It's not a Roomba but a Robomaid, which does much the same thing.
The practical upshot of the fatigue brought on by processing all the extra sensory stuff that normal brains filter out is that my house is usually a bit of a mess. I just don't have time or energy to keep it as clean as I'd like. I only have energy to do so much, and sweeping up cat hair is a fair way down the list.
But I really really really really don't like dirt. I want my house to be clean.
I thought about employing a cleaner, but just don't want to. I don't have hangups about employing someone to do something I "should" do myself, I just think that it'd be one more thing I'd have to organise and remember and another interpersonal interaction to deal with, and it'd create a new hassle to replace the one it solved.
A robot cleaner, on the other hand, works pretty well in two ways.
It literally does a good job. It produces a lovely clean floor, and a clean floor goes a long way towards making the whole house look and feel clean. But it's also helping me get the rest of the work done...
I don't trust it enough to switch it on before I leave for work, because it does have trouble finding its way out from under the couch and is frightfully confused by a five millimetre step in the lounge room. Instead, I'll set it off to do the floors while I bustle about folding laundry and putting it away, returning errant cups to the kitchen, and generally being useful. Knowing Ruby (she's red, OK?) is at work on the floors makes it easier to motivate myself to do the rest. It's like the 90 minutes Ruby runs is Dedicated Cleaning Time, and when she gives up and slides back into her cradle, I can call it a day as well.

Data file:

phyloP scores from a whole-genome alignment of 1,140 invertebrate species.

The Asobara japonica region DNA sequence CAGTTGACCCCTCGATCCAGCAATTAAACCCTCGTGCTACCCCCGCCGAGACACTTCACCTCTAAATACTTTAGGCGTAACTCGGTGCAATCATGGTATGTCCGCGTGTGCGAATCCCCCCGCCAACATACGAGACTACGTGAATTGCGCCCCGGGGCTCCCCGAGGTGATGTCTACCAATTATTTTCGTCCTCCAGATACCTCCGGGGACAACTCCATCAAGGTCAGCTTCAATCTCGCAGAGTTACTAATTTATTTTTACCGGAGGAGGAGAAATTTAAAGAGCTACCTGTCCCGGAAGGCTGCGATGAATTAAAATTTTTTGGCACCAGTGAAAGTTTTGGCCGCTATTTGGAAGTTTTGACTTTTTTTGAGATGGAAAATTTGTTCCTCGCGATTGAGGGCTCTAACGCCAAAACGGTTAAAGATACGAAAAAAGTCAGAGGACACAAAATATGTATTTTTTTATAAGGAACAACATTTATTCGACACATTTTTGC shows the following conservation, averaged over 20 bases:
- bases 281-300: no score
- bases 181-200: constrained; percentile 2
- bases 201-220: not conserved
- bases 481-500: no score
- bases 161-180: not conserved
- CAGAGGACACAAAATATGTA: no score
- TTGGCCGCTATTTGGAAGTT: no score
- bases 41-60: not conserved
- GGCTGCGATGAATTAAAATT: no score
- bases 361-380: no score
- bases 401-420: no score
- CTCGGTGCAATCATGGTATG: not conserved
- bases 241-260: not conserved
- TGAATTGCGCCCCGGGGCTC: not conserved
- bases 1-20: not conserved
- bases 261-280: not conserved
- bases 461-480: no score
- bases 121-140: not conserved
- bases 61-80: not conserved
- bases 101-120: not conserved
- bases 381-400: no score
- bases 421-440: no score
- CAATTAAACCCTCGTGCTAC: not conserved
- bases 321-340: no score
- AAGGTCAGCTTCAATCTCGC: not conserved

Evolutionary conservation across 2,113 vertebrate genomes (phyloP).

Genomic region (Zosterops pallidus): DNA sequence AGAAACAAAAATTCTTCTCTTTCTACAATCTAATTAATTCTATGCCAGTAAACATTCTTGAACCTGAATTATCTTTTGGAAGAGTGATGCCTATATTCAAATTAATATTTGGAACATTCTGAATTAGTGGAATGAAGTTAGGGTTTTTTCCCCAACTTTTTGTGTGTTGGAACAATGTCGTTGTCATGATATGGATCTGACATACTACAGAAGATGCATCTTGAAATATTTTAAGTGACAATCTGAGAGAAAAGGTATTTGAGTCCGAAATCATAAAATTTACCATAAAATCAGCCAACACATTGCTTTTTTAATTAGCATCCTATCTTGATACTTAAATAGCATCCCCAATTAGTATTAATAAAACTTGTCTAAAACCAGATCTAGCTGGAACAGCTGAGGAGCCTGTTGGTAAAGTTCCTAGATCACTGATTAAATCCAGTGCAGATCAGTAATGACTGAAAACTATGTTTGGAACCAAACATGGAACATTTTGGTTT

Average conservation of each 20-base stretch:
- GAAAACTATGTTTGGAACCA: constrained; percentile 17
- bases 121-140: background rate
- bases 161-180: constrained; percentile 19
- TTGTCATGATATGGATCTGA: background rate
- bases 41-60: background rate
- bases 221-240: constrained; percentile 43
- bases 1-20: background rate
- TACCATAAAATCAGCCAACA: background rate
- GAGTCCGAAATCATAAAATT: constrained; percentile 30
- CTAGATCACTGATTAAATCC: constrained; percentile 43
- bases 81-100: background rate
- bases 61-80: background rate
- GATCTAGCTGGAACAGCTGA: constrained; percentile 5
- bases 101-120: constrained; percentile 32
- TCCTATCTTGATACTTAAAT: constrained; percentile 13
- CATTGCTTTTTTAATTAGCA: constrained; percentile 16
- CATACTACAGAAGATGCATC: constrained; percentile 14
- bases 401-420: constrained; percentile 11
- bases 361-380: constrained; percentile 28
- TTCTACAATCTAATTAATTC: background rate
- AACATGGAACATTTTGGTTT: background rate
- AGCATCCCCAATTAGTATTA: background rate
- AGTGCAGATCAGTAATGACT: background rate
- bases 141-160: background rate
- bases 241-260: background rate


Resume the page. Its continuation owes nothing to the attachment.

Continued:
So yes, the floor's clean. And from the skirting boards up is... well... I wouldn't say 'clean', but it's cleaner than it was.